As part of the work on our Ancient Worlds displays I have recently been looking at the Museum’s collection of human remains. Unfortunately much of it is poorly documented but after some detective work I discovered an important group of skeletons that originally were excavated at Heronbridge near Chester in 1930-1. There is good reason to believe that the dead were casualties of the Battle of Chester (c.AD 616) and that they were buried on or close to the battlefield.
When archaeologists excavated the same site in 2005 they recovered two male skeletons. The radiocarbon dates put them in the early 7th century AD. The evidence of wounds that they suffered, especially noticeble on the men’s skulls, shows that they died under violent circumstances. They are likely to come from the Battle of Chester which is described by Bede in his Ecclesiastical History of the English People (II, 2). The Manchester Museum’s skeletons were also recovered from burial pits at Heronbridge and all things considered they must relate to the same historical event.
King Aethelfrith of Northumbria made a pre-emptive strike on the Britons of North Wales who were allies of a rival claimant to the Northumbrian throne. During the Battle of Chester (c.AD 616) Bede writes that Aethelfrith ordered his soldiers to kill monks who were praying for the success of the Britons. The monks were slaughtered.
Aethelfrith died some time later when he in his turn was attacked by King Raedwald of East Anglia. Raedwald is believed to be the king honoured by the rich grave goods at Sutton Hoo. Edwin, the rival claimant, became king of Northumbria.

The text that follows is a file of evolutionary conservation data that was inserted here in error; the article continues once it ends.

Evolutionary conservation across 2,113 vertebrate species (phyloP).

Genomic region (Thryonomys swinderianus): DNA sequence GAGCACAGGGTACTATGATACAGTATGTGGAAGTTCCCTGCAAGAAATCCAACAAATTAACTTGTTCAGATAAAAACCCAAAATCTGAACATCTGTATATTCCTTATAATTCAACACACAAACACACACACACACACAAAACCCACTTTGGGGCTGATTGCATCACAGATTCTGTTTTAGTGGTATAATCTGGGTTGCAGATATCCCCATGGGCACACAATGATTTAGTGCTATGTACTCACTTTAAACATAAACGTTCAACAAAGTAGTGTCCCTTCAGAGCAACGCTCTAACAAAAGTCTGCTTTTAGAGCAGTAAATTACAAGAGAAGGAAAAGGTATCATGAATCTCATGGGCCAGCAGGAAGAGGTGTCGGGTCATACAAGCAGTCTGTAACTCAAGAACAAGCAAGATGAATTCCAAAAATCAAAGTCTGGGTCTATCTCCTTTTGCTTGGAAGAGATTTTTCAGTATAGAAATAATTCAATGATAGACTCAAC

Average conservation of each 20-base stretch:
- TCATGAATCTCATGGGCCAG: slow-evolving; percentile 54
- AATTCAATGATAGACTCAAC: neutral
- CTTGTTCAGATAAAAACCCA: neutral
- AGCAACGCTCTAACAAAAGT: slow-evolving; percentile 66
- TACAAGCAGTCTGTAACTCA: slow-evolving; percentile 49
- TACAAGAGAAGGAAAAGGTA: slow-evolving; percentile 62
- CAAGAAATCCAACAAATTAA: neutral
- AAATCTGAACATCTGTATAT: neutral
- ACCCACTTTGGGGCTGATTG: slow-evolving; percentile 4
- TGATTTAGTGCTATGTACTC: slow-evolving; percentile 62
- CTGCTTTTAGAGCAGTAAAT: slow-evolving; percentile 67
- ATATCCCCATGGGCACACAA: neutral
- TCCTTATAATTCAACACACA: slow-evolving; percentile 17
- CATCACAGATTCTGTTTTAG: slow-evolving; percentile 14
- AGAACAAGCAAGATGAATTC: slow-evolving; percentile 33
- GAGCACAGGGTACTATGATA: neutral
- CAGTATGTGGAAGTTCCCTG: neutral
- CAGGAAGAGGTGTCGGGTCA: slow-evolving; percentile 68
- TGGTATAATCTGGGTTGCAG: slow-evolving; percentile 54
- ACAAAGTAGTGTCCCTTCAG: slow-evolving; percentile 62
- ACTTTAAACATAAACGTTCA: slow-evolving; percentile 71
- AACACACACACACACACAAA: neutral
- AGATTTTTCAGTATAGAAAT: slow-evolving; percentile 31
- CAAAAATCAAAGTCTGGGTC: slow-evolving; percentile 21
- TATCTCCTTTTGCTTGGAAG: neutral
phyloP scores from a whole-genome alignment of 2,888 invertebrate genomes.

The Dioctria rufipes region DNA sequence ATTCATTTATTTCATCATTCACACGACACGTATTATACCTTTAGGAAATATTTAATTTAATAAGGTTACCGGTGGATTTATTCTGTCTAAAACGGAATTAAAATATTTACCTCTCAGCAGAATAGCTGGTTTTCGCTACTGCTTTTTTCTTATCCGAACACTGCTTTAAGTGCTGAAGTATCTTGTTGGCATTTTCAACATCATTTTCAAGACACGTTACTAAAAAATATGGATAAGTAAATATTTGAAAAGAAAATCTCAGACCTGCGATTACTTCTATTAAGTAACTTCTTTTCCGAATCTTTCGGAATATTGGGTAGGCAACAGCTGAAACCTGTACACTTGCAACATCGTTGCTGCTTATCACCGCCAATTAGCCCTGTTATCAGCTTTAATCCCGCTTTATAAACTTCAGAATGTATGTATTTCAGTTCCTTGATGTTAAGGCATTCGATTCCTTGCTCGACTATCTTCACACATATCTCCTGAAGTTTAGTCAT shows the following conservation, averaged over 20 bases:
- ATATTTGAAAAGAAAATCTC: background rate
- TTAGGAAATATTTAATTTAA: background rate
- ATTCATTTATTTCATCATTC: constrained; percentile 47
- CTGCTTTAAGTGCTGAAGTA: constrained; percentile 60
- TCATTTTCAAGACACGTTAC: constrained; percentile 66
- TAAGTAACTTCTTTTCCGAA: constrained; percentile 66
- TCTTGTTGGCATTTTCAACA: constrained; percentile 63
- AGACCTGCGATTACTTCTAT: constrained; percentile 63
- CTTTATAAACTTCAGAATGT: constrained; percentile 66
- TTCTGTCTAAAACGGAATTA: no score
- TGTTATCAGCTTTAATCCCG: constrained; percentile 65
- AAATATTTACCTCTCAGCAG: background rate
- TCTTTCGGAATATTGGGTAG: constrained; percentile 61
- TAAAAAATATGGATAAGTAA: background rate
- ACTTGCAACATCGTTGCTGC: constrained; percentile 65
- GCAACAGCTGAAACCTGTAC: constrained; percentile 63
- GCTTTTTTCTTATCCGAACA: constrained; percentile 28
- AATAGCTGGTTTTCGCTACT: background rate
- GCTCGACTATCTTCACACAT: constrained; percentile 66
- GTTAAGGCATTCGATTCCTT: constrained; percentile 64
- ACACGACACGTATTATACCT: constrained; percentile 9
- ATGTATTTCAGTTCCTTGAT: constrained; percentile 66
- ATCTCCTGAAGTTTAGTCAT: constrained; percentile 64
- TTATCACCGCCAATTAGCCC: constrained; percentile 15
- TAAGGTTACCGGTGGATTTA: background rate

These discoveries throw light on a fascinating but dimly understood period in early Medieval English history, the time of the so-called Dark Ages. Incredibly rich discoveries such as those excavated at Sutton Hoo in the 1930s, or the material found in the Staffordshire hoard, show that the metal-workers of this time produced objects of great beauty for important people in their society.
The Lindisfarne Gospels show the mixture of different artistic and cultural influences from the various peoples – Angles, Saxons, Jutes, Franks, Picts, Irish and Britons who were then living in Britain. Perhaps it was not so very different to the multi-cultural and multi-ethnic society we live in today?
The Heronbridge skeletons are a timely discovery for consideration as part of the Ancient Worlds displays. They were also the subject of a longer talk at the Yorkshire Archaeological Society in Leeds in November 2013.